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HOME > Endocrinol Metab > Volume 25(1); 2010 > Article
Case Report A Case of Primary Hyperparathyroidism with Rapid Regression of a Brown Tumor after Parathyroidectomy.
Ji Young Mok, Ha Yeon Kim, Hsing Chien Ter, Sang Ock Kim, Dong Kyun Kim, Ji Sun Han, So Young Park, Sa Rah Lee, Mi Kyoung Park, Duk Kyu Kim
Endocrinology and Metabolism 2010;25(1):50-55
DOI: https://doi.org/10.3803/jkes.2010.25.1.50
Published online: March 1, 2010
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Department of Internal Medicine, Dong-A University College of Medicine, Korea.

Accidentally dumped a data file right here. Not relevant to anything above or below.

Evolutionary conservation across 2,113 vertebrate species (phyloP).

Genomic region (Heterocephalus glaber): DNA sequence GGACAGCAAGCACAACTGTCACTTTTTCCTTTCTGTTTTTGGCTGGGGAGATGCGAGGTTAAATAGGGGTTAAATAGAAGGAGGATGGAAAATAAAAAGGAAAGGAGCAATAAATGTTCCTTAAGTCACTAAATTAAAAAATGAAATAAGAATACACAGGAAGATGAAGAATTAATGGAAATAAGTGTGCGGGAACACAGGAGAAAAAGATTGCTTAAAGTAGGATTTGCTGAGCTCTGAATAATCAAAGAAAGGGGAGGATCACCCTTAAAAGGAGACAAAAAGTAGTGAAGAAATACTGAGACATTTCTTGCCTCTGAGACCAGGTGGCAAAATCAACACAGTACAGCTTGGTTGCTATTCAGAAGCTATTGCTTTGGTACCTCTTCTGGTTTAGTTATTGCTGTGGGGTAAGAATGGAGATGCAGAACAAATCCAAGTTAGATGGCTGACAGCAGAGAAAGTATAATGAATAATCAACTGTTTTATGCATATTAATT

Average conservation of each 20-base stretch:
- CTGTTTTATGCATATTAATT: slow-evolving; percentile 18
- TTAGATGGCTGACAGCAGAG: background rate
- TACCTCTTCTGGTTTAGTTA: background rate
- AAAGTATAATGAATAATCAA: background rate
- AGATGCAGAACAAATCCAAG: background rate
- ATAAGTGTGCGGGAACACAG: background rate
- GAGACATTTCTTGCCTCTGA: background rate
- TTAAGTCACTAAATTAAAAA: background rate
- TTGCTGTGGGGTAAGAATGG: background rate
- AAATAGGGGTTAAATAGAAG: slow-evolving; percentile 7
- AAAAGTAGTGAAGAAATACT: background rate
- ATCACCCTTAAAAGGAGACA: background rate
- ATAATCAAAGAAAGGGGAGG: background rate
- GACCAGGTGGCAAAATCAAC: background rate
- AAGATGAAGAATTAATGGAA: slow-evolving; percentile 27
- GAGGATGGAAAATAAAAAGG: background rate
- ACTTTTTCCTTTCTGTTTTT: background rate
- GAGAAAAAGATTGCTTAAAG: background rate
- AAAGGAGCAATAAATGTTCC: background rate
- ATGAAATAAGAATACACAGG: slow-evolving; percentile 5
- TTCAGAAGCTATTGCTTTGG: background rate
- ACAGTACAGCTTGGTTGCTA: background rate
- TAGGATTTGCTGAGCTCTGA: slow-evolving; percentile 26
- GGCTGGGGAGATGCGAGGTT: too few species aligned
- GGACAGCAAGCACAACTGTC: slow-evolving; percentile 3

Primary hyperparathyroidism is mainly caused by parathyroid adenoma (85%) and is characterized by hypercalcemia, osteoporosis, renal stones, and gastrointestinal and neurological disorders. Because of improvements in blood analysis over the last two decades, primary hyperparathyroidism is typically diagnosed early and asymptomatically. A rare clinical manifestations of primary hyperparathyroidism, brown tumors (osteitis fibrosa cystica), are osteolytic lesions resulting from long-term hyperparathyroidism. Radiologically, it is difficult to distinguish a brown tumor from plasmacytoma, multiple myeloma, or bone metastasis. We report a case of a 44-year-old man with primary hyperparathyroidism that caused a large brown tumor (11 x 5 x 8 cm) that mimicked plasmacytoma or cancer metastasis on pelvic magnetic resonance imaging. After a bone biopsy report that was highly suggestive of a brown tumor, serum calcium and intact parathyroid hormone levels were determined. The lesion was ultimately diagnosed as a brown tumor and a parathyroidectomy was performed. After 1 year, the lesion has nearly regressed by follow up of the anteroposterior view of the pelvis and bone mineral density has improved. The present case highlights the importance of considering brown tumors in the evaluation of patients presenting with hypercalcemia and osteolytic lesions without definite primary neoplasm.

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